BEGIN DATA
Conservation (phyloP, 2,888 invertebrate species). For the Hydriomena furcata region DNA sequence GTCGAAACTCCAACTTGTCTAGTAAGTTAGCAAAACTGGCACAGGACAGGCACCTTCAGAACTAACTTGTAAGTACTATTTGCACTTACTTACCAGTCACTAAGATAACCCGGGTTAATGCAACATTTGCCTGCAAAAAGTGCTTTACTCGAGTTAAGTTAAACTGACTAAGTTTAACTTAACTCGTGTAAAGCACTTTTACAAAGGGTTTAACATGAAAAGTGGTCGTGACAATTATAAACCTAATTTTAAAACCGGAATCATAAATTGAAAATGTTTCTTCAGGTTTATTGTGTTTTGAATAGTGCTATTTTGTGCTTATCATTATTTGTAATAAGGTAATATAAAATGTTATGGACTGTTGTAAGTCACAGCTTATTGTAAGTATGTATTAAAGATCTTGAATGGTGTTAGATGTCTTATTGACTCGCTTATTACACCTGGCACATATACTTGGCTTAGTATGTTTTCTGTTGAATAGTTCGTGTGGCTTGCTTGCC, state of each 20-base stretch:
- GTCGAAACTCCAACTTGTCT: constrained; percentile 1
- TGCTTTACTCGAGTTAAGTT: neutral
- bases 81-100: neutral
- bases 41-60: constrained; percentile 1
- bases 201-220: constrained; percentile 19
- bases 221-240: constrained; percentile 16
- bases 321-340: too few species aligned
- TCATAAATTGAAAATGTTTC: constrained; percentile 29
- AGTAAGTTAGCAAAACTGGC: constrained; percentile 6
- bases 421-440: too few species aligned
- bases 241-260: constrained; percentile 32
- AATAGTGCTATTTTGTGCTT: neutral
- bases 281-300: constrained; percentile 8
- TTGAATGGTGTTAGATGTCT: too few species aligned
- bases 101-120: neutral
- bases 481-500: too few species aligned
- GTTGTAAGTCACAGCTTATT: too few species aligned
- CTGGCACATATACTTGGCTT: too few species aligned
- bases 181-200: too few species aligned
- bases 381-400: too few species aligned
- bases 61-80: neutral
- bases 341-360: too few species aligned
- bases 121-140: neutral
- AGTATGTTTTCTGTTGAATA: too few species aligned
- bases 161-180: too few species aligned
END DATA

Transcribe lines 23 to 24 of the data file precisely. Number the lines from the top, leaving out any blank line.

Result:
- bases 341-360: too few species aligned
- bases 121-140: neutral